ECG Challenge: Can You Make the Correct Morphology, Pathology, and Rhythm Diagnoses?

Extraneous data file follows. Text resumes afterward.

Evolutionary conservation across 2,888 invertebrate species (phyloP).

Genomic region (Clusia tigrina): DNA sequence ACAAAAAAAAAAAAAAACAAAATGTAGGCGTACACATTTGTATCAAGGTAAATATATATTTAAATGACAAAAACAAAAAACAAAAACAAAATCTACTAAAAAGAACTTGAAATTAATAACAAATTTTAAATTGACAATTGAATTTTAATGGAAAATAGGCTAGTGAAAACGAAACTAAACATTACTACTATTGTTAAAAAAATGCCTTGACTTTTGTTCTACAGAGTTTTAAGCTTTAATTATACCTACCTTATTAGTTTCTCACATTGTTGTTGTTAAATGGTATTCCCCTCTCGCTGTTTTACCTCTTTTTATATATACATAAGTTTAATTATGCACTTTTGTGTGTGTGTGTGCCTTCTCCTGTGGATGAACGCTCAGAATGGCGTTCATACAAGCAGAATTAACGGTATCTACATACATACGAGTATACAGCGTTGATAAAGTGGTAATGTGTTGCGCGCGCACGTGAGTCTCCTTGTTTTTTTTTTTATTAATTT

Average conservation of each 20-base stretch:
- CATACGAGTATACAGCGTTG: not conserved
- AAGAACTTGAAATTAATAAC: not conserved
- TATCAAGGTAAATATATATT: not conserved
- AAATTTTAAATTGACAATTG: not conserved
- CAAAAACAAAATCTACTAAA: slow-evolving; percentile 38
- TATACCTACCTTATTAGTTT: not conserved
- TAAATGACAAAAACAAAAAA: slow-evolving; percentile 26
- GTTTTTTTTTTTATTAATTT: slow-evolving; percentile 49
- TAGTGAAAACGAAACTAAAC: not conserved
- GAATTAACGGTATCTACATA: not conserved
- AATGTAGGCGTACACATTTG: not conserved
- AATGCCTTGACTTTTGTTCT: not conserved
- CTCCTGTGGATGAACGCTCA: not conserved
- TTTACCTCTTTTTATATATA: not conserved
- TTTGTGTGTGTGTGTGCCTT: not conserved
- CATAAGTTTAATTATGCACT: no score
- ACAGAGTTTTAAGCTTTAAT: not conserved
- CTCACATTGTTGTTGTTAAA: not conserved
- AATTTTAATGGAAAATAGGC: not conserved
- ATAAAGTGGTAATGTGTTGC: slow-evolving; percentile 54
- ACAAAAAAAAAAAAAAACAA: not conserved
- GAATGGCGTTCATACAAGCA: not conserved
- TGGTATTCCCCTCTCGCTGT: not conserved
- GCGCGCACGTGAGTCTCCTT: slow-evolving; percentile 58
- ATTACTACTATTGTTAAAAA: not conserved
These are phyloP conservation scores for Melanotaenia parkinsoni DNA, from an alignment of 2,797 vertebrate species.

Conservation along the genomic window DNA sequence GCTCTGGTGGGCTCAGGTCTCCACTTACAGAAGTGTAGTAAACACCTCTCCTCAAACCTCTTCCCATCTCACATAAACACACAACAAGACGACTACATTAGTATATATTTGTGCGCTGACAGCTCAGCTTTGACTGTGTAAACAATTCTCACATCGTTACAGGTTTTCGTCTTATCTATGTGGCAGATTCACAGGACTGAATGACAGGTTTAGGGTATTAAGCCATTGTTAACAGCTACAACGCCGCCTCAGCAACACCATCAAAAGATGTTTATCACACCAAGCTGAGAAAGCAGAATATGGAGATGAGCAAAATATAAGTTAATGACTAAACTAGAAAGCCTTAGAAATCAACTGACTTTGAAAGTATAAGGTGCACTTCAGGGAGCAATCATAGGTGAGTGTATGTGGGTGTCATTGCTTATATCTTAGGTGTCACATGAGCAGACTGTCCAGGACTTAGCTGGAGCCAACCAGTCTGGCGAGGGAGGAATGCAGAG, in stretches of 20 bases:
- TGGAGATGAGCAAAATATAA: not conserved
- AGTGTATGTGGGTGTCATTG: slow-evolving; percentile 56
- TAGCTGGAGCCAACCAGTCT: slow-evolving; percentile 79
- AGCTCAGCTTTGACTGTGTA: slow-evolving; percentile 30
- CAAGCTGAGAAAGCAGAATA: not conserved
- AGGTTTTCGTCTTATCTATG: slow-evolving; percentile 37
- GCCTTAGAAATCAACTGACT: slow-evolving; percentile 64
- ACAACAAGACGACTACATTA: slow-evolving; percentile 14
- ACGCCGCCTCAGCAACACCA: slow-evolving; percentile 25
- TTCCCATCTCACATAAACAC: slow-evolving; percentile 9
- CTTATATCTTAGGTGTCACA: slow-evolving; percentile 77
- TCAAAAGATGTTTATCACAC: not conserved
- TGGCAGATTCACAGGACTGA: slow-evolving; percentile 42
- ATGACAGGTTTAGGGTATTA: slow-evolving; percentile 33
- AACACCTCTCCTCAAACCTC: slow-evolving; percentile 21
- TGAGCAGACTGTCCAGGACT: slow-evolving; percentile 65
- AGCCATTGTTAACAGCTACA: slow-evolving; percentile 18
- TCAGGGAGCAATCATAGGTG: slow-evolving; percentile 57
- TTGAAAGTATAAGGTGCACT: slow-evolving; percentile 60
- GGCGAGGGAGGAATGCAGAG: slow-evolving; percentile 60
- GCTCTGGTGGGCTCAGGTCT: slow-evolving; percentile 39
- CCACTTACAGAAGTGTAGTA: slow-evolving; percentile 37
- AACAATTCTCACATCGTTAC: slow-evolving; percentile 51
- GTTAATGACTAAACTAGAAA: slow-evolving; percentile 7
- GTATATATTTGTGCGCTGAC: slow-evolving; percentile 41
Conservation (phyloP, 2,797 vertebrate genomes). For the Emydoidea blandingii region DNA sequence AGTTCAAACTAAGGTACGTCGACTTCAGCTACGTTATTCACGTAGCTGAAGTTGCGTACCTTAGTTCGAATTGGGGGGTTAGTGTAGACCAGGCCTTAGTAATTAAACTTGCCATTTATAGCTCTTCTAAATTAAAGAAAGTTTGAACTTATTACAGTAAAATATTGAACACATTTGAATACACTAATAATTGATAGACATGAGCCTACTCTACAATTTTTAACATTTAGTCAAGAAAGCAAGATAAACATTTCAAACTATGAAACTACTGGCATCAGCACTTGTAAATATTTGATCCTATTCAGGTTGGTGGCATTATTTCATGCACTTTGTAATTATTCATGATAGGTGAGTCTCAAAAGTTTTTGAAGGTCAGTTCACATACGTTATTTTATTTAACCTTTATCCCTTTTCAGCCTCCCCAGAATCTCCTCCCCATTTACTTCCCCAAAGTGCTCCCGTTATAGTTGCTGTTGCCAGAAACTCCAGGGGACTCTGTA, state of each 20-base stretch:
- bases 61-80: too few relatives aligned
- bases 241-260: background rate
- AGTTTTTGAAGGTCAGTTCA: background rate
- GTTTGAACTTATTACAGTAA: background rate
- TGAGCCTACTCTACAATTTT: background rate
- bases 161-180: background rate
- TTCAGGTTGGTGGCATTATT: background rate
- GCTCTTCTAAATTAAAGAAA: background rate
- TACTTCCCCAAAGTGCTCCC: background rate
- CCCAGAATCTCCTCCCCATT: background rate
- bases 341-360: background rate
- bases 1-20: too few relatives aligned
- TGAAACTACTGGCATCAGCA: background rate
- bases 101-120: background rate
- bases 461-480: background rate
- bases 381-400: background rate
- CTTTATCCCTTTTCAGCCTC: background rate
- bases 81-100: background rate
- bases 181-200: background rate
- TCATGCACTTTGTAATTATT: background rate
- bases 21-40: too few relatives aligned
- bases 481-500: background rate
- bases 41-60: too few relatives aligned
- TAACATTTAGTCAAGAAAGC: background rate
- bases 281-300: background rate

The patient is a 52-year-old male corporate executive who comes to the office as a new patient, having just been relocated by his company. He gives a history of smoking (1 pack per day for 25 years), hyperlipidemia, and hypertension, and he currently is taking a statin, an angiotensin receptor blocker, a β-blocker, and a daily aspirin. He denies any history of chest pain or dyspnea, other than 2 days of mild chest fullness with slight shortness of breath 2 months earlier during a vacation to Vail, Colorado, after a particularly stressful period at work. On return home, he saw his internist who told him, after obtaining a confirmatory echocardiogram, that he had experienced a myocardial infarction, but that his heart function was near normal. At that time, his medications were adjusted to his current regimen. He has no previous medical records with him, but denies any other recent or remote illnesses. An ECG is obtained and is shown (Figure 1: ECG #1). What is your interpretation?
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